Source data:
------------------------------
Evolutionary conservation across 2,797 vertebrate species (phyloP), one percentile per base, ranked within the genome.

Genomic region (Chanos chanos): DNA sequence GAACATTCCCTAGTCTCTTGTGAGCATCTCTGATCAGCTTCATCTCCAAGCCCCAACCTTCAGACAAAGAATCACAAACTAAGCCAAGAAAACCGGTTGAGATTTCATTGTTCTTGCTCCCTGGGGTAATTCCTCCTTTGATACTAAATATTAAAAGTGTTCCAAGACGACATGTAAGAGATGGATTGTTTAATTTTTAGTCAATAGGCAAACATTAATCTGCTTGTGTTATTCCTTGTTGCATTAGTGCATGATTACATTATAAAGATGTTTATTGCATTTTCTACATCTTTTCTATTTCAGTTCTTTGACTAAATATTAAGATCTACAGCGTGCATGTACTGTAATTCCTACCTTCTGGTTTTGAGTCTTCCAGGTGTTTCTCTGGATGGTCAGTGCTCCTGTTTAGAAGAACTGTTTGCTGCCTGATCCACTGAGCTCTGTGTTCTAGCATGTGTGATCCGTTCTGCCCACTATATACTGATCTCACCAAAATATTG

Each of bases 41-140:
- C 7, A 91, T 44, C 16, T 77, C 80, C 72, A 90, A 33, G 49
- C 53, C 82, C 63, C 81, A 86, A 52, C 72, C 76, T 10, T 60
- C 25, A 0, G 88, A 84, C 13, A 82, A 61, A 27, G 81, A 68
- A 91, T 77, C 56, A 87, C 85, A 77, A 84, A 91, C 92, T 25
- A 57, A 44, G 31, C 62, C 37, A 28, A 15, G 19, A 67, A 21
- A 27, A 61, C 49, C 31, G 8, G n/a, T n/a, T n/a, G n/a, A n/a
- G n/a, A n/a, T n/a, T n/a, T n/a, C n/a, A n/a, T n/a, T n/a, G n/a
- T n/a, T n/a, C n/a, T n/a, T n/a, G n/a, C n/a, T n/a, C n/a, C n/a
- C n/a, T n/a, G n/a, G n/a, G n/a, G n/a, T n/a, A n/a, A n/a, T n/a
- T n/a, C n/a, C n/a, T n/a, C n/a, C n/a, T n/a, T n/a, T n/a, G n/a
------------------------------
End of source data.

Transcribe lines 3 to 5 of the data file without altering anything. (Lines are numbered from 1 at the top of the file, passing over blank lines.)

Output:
Each of bases 41-140:
- C 7, A 91, T 44, C 16, T 77, C 80, C 72, A 90, A 33, G 49
- C 53, C 82, C 63, C 81, A 86, A 52, C 72, C 76, T 10, T 60